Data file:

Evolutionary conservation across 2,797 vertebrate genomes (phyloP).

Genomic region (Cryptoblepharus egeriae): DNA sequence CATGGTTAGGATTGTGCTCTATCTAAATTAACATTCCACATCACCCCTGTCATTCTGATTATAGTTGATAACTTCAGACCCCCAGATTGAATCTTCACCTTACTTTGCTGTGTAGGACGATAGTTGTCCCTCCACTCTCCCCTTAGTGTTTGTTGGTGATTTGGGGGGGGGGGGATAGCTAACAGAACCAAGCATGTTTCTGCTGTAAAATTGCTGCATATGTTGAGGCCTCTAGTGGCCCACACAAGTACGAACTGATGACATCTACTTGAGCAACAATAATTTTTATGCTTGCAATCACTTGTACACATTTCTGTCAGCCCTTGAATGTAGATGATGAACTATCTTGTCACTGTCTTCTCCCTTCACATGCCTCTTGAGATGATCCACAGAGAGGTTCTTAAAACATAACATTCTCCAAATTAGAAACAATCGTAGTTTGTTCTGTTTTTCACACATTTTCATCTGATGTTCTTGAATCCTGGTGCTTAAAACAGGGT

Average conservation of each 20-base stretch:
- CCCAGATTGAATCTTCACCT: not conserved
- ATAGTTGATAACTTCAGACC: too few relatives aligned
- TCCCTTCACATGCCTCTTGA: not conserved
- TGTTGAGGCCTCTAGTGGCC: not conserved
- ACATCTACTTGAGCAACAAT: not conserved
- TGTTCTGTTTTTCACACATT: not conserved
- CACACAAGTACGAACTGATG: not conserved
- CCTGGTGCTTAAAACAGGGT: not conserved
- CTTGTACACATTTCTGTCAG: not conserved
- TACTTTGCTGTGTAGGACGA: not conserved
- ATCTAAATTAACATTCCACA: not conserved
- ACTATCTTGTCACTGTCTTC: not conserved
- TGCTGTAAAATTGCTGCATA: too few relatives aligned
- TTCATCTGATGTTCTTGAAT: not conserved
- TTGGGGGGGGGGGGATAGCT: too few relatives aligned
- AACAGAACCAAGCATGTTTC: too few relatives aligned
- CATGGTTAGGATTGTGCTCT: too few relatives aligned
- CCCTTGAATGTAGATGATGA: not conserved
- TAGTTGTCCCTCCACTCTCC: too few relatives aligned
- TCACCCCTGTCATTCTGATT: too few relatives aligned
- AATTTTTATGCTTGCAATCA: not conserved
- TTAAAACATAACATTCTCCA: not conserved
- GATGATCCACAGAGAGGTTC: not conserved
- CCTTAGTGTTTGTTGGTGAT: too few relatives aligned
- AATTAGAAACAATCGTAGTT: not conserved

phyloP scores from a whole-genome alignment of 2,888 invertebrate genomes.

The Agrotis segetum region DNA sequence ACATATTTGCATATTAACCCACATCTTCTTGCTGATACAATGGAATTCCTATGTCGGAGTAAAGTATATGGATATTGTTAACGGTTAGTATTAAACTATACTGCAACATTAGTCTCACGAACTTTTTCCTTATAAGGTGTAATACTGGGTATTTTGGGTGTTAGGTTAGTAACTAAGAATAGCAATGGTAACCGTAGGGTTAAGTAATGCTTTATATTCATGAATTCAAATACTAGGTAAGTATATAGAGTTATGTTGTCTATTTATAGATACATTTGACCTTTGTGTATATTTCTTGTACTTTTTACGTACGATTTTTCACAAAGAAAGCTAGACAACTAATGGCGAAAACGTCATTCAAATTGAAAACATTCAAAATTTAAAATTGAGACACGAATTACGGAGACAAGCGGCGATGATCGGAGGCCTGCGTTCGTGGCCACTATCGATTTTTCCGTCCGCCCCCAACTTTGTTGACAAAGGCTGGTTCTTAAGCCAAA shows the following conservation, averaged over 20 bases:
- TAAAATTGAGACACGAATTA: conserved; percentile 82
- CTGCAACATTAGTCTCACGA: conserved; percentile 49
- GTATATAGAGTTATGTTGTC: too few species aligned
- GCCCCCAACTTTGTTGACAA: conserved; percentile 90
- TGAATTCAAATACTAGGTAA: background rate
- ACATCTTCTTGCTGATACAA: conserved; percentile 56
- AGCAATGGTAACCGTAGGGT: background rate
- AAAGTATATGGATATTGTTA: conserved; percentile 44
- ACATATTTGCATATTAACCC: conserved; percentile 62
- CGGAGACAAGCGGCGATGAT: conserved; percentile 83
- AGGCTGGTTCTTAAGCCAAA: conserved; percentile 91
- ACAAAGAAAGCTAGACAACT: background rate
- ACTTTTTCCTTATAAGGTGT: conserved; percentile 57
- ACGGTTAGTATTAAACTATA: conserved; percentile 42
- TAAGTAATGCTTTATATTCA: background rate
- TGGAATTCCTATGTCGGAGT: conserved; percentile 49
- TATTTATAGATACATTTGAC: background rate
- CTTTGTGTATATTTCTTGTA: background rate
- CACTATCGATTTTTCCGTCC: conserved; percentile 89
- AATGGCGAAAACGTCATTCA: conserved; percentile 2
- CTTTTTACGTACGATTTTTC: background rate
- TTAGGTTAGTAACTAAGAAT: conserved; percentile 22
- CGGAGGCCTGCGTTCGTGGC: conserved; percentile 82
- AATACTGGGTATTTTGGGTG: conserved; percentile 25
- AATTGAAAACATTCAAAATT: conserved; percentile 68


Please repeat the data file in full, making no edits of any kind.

Evolutionary conservation across 2,797 vertebrate genomes (phyloP).

Genomic region (Cryptoblepharus egeriae): DNA sequence CATGGTTAGGATTGTGCTCTATCTAAATTAACATTCCACATCACCCCTGTCATTCTGATTATAGTTGATAACTTCAGACCCCCAGATTGAATCTTCACCTTACTTTGCTGTGTAGGACGATAGTTGTCCCTCCACTCTCCCCTTAGTGTTTGTTGGTGATTTGGGGGGGGGGGGATAGCTAACAGAACCAAGCATGTTTCTGCTGTAAAATTGCTGCATATGTTGAGGCCTCTAGTGGCCCACACAAGTACGAACTGATGACATCTACTTGAGCAACAATAATTTTTATGCTTGCAATCACTTGTACACATTTCTGTCAGCCCTTGAATGTAGATGATGAACTATCTTGTCACTGTCTTCTCCCTTCACATGCCTCTTGAGATGATCCACAGAGAGGTTCTTAAAACATAACATTCTCCAAATTAGAAACAATCGTAGTTTGTTCTGTTTTTCACACATTTTCATCTGATGTTCTTGAATCCTGGTGCTTAAAACAGGGT

Average conservation of each 20-base stretch:
- CCCAGATTGAATCTTCACCT: not conserved
- ATAGTTGATAACTTCAGACC: too few relatives aligned
- TCCCTTCACATGCCTCTTGA: not conserved
- TGTTGAGGCCTCTAGTGGCC: not conserved
- ACATCTACTTGAGCAACAAT: not conserved
- TGTTCTGTTTTTCACACATT: not conserved
- CACACAAGTACGAACTGATG: not conserved
- CCTGGTGCTTAAAACAGGGT: not conserved
- CTTGTACACATTTCTGTCAG: not conserved
- TACTTTGCTGTGTAGGACGA: not conserved
- ATCTAAATTAACATTCCACA: not conserved
- ACTATCTTGTCACTGTCTTC: not conserved
- TGCTGTAAAATTGCTGCATA: too few relatives aligned
- TTCATCTGATGTTCTTGAAT: not conserved
- TTGGGGGGGGGGGGATAGCT: too few relatives aligned
- AACAGAACCAAGCATGTTTC: too few relatives aligned
- CATGGTTAGGATTGTGCTCT: too few relatives aligned
- CCCTTGAATGTAGATGATGA: not conserved
- TAGTTGTCCCTCCACTCTCC: too few relatives aligned
- TCACCCCTGTCATTCTGATT: too few relatives aligned
- AATTTTTATGCTTGCAATCA: not conserved
- TTAAAACATAACATTCTCCA: not conserved
- GATGATCCACAGAGAGGTTC: not conserved
- CCTTAGTGTTTGTTGGTGAT: too few relatives aligned
- AATTAGAAACAATCGTAGTT: not conserved

phyloP scores from a whole-genome alignment of 2,888 invertebrate genomes.

The Agrotis segetum region DNA sequence ACATATTTGCATATTAACCCACATCTTCTTGCTGATACAATGGAATTCCTATGTCGGAGTAAAGTATATGGATATTGTTAACGGTTAGTATTAAACTATACTGCAACATTAGTCTCACGAACTTTTTCCTTATAAGGTGTAATACTGGGTATTTTGGGTGTTAGGTTAGTAACTAAGAATAGCAATGGTAACCGTAGGGTTAAGTAATGCTTTATATTCATGAATTCAAATACTAGGTAAGTATATAGAGTTATGTTGTCTATTTATAGATACATTTGACCTTTGTGTATATTTCTTGTACTTTTTACGTACGATTTTTCACAAAGAAAGCTAGACAACTAATGGCGAAAACGTCATTCAAATTGAAAACATTCAAAATTTAAAATTGAGACACGAATTACGGAGACAAGCGGCGATGATCGGAGGCCTGCGTTCGTGGCCACTATCGATTTTTCCGTCCGCCCCCAACTTTGTTGACAAAGGCTGGTTCTTAAGCCAAA shows the following conservation, averaged over 20 bases:
- TAAAATTGAGACACGAATTA: conserved; percentile 82
- CTGCAACATTAGTCTCACGA: conserved; percentile 49
- GTATATAGAGTTATGTTGTC: too few species aligned
- GCCCCCAACTTTGTTGACAA: conserved; percentile 90
- TGAATTCAAATACTAGGTAA: background rate
- ACATCTTCTTGCTGATACAA: conserved; percentile 56
- AGCAATGGTAACCGTAGGGT: background rate
- AAAGTATATGGATATTGTTA: conserved; percentile 44
- ACATATTTGCATATTAACCC: conserved; percentile 62
- CGGAGACAAGCGGCGATGAT: conserved; percentile 83
- AGGCTGGTTCTTAAGCCAAA: conserved; percentile 91
- ACAAAGAAAGCTAGACAACT: background rate
- ACTTTTTCCTTATAAGGTGT: conserved; percentile 57
- ACGGTTAGTATTAAACTATA: conserved; percentile 42
- TAAGTAATGCTTTATATTCA: background rate
- TGGAATTCCTATGTCGGAGT: conserved; percentile 49
- TATTTATAGATACATTTGAC: background rate
- CTTTGTGTATATTTCTTGTA: background rate
- CACTATCGATTTTTCCGTCC: conserved; percentile 89
- AATGGCGAAAACGTCATTCA: conserved; percentile 2
- CTTTTTACGTACGATTTTTC: background rate
- TTAGGTTAGTAACTAAGAAT: conserved; percentile 22
- CGGAGGCCTGCGTTCGTGGC: conserved; percentile 82
- AATACTGGGTATTTTGGGTG: conserved; percentile 25
- AATTGAAAACATTCAAAATT: conserved; percentile 68